Community Research and Development Information Service - CORDIS

H2020

DCOMM Report Summary

Project ID: 676063
Funded under: H2020-EU.1.3.1.

Periodic Reporting for period 1 - DCOMM (Deictic Communication - A Multidisciplinary Training)

Reporting period: 2016-02-01 to 2018-01-31

Summary of the context and overall objectives of the project

Communication involves a combination of language and gestures that act in concert. Deictic communication is paradigmatic of communication, allowing speakers to use language and gesture to refer, and direct the attention of a person, to an object/place in the world (e.g. “this cup, that star”). The primary words used for deictic communication are spatial demonstratives – words including this/that/here/there. These words occur in all languages, are among the highest frequency terms within a language, and are among the first words all children acquire. Yet there are very few systematic empirical studies on demonstratives. In this ETN we approach deictic communication from a broad and interdisciplinary perspective, seeking to integrate the various strands of research from multiple disciplines into a unified framework for the first time.

The central scientific goal of DCOMM is to study deictic communication from an interdisciplinary perspective, providing direct interfacing and collaboration across disciplines and with industry. This ETN is training the next generation of scientists in the full range of multidisciplinary and cross-sectorial methods necessary to make significant progress in understanding deictic communication, with direct synergies between basic research and application.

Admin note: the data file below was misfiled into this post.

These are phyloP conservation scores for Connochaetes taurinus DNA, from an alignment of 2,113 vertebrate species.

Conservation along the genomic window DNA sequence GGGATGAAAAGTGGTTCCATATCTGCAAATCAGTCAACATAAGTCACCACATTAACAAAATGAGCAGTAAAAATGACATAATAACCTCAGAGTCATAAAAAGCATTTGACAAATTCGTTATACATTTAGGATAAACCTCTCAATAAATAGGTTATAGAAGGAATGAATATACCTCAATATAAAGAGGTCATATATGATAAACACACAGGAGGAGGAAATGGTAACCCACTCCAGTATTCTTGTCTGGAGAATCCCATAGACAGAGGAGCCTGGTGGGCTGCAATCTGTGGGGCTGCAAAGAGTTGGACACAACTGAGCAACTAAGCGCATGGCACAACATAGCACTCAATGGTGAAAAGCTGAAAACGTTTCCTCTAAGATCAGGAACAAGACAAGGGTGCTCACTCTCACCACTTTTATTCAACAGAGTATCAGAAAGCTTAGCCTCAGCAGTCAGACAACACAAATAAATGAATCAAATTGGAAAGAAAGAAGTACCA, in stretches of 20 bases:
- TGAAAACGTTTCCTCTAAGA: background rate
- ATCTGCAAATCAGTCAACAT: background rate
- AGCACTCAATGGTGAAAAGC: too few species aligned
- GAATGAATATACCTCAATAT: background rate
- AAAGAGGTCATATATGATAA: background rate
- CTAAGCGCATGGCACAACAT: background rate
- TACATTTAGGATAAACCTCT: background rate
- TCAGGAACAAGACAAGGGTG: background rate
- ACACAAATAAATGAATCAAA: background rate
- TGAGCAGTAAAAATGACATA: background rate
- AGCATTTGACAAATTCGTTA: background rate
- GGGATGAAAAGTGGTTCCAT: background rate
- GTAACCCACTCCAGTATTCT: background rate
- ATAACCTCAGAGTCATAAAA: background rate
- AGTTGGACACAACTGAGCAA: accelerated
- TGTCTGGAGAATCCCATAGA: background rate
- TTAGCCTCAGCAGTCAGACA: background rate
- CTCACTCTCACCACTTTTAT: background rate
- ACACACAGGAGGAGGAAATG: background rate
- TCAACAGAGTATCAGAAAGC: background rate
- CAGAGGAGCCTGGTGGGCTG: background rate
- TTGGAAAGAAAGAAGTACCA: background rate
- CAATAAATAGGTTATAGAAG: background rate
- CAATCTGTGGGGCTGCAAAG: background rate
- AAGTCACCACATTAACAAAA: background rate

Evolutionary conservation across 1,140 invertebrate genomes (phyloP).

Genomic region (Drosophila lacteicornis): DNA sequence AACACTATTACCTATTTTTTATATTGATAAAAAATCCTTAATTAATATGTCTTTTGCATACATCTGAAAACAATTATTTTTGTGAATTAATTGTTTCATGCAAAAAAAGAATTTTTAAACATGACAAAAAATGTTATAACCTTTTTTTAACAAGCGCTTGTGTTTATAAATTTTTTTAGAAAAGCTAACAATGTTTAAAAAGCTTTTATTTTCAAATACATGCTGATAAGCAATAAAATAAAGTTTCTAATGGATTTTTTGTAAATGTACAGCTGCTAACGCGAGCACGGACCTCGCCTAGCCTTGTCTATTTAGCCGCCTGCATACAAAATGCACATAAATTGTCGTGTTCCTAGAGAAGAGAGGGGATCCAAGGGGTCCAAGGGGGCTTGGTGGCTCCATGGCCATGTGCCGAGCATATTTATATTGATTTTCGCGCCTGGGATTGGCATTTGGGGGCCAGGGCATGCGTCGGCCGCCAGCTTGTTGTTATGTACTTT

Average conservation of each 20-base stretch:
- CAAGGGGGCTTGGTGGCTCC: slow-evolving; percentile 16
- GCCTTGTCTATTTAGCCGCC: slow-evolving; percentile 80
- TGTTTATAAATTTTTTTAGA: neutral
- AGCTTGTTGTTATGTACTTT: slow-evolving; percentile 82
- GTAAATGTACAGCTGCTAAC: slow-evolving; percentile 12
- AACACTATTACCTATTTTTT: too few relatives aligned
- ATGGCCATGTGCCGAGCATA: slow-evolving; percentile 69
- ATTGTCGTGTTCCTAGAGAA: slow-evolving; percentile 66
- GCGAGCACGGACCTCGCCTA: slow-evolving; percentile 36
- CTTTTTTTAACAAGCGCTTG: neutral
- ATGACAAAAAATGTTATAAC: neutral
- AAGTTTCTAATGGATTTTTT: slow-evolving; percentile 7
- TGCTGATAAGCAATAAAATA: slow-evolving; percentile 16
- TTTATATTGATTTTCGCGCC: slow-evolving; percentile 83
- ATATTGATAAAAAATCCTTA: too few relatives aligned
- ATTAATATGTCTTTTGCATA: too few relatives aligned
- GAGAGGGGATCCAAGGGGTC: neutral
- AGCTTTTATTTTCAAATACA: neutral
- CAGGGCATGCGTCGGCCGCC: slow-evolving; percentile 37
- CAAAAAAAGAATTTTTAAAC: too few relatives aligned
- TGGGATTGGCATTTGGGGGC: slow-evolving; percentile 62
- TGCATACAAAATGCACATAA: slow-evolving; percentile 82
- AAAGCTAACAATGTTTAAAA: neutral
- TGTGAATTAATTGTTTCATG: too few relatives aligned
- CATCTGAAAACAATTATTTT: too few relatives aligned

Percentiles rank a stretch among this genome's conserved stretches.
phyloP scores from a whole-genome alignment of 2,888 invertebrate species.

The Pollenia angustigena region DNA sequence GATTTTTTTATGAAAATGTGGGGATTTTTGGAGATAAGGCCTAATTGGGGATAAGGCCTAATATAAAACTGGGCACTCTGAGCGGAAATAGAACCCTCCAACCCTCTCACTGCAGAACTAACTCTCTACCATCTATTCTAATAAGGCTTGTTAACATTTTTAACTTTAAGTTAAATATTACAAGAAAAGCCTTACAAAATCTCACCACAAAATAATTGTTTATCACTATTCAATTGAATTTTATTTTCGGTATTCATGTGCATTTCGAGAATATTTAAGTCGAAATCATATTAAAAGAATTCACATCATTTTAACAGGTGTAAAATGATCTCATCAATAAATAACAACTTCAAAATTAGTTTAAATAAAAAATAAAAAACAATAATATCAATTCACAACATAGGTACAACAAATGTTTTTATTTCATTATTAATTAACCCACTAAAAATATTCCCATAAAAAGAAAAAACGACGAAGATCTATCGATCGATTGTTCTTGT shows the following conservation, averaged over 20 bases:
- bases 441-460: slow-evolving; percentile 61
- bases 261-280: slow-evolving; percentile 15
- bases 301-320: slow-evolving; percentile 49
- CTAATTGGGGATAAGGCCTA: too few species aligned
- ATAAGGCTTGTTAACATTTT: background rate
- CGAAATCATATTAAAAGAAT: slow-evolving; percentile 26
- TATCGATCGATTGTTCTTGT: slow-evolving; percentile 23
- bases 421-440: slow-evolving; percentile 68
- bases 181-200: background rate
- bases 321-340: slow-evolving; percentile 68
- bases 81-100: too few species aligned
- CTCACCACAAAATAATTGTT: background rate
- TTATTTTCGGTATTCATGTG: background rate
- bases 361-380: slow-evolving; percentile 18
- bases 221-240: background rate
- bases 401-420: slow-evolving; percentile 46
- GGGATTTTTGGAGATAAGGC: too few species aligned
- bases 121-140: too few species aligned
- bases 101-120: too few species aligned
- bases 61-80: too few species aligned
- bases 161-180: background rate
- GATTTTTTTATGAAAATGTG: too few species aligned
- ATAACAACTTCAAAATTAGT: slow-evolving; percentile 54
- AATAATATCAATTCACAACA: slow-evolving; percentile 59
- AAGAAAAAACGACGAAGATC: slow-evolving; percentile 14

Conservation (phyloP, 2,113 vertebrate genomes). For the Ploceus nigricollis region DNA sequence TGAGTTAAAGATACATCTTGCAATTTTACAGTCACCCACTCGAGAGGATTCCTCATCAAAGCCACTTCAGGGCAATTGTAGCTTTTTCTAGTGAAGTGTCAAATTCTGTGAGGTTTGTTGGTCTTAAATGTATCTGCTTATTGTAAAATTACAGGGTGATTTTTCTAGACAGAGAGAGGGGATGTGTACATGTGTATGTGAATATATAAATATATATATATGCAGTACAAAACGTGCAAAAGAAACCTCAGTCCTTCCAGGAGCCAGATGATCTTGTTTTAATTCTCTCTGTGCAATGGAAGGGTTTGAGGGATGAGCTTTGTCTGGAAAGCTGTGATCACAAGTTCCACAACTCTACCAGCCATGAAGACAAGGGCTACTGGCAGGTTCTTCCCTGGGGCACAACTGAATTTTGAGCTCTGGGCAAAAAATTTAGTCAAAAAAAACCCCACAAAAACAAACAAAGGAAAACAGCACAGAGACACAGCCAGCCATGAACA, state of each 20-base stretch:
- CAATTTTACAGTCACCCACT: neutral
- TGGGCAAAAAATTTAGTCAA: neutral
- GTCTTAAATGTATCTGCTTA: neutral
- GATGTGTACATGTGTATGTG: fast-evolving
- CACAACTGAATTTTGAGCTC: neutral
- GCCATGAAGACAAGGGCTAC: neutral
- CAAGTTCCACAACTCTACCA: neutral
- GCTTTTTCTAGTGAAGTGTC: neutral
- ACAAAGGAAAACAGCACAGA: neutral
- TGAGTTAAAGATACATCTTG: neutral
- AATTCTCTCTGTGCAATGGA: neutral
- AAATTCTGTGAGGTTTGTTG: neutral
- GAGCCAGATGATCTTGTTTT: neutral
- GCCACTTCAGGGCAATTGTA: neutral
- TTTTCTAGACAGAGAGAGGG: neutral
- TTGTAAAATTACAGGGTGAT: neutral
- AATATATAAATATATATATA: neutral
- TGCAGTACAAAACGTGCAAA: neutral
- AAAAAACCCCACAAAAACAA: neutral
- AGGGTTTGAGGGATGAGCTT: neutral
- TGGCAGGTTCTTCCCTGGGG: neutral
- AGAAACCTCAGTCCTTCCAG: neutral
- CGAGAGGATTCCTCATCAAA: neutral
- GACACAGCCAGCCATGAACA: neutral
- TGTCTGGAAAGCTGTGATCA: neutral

The original DCOMM objectives are as follows:

i. Establish the first systematic and comprehensive approach to deictic communication. Early Stage Researchers will address the open fundamental and technological challenges such as how deictic communication develops, how deictic communication varies across cultures, individual differences in deictic communication (e.g. gender differences), how it is organized in various clinical populations, how technologies can apply principles of deictic communication to improve human interaction with technologies, and in turn how technological innovation can impact upon basic research.
ii. Train ESRs in specific multimethodological and cross-sectorial skills usually situated within individual disciplines (with little communication between them). This multimethods approach is integral to skill up the next generation of researchers in language more generally. The training will provide a natural bridge between humanities, social science, and scientific approaches to language; we regard this as critical to making advances in the field.